Stevenote aftermath

by Volker Weber

It's been only a few hours since the iMac G5 was still king of the hill. THE new iMac G5, just a few months old, still front page news on The gold standard of PCs, as Walt Mosberg wrote. Next to it the all new PowerBooks G4 with higher resolution screens. Now they are history.

Apple is promising the new machines are between 2 times and 4 times faster than the old ones. Behold, these are processor benchmarks. The rest of the system is hardly 2 to 4 times faster, so it won't feel so much different. And you do need twice the performance to actually feel the difference. Please also keep in mind, that there is a fair number of applications which require the Rosetta emulation layer, amongst them the popular Microsoft Office and Adobe Photoshop offerings. There is no need to hurry.

Look at the two MacBook Pro machines. You will find that the faster processor, an additional 512 MB of RAM and a 100 GB drive instead of the 80 GB one will set you back $500. Did you check the Yonah prices? That's a measly $53 difference. Looks like Apple has found a neat way to extort some extra money from 1st class travellers. :-)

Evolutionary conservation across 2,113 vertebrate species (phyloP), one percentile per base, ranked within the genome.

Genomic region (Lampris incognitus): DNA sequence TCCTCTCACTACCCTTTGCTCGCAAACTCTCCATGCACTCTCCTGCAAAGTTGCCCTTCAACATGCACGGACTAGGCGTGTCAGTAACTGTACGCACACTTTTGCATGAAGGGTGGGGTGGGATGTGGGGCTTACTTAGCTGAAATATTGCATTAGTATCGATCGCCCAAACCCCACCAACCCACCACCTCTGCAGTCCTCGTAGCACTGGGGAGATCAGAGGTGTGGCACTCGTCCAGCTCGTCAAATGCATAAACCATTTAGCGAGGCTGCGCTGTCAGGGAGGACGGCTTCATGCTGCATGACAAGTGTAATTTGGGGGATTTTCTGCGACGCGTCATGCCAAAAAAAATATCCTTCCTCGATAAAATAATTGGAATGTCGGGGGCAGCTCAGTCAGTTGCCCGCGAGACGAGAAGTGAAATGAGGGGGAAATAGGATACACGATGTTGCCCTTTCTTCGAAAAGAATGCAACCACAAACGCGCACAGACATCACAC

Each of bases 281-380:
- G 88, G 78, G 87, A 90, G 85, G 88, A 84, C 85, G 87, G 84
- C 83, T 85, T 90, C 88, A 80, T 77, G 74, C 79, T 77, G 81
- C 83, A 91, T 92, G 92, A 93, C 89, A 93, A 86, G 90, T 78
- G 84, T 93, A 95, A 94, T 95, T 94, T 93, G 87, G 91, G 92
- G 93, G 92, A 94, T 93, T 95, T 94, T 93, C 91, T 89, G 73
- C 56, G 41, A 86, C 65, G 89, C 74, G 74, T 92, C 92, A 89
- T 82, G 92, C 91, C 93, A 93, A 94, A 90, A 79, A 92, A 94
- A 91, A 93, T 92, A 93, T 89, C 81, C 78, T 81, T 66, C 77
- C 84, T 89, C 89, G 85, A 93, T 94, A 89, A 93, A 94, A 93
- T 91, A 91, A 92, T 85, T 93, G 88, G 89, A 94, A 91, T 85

A lot of people were betting on a new Mac mini as a media center. Has not happened today. Period.

The PowerBook is dead. Long live the MacBook Pro. What do you think? How long will it take, until the iBook is dead, and there will be a MacBook? I'd say 3 months max.


I think that MacBook is the best notebook for developers ever. Regarding MacBook I bet for March.

Egor Margineanu, 2006-01-10

I agree with Egor, March is a good time for a new iBook. But I think it will keep it's name because the "i" isn't Power-associated. The iMac is still called iMac, too...

Matthias Bolten, 2006-01-10

I'd buy a Macbook Pro right now, if someone could tell me whether I can run Windows and Linux on it for sure. Intel app support in OSX is currently quite limited and I'd like the option to be able to boot a different OS until the app support has caught up. Anyone know?

Andy Mell, 2006-01-10

Re Dual boot...

These are dual core 64 bit processors right? Dual booting to WinXP 64 bit with its limited driver support and slow 32it app support seems more of a backward step that just sticking to the new IntelMacOS.

Or maybe I'm just missing something...

Colin Williams, 2006-01-10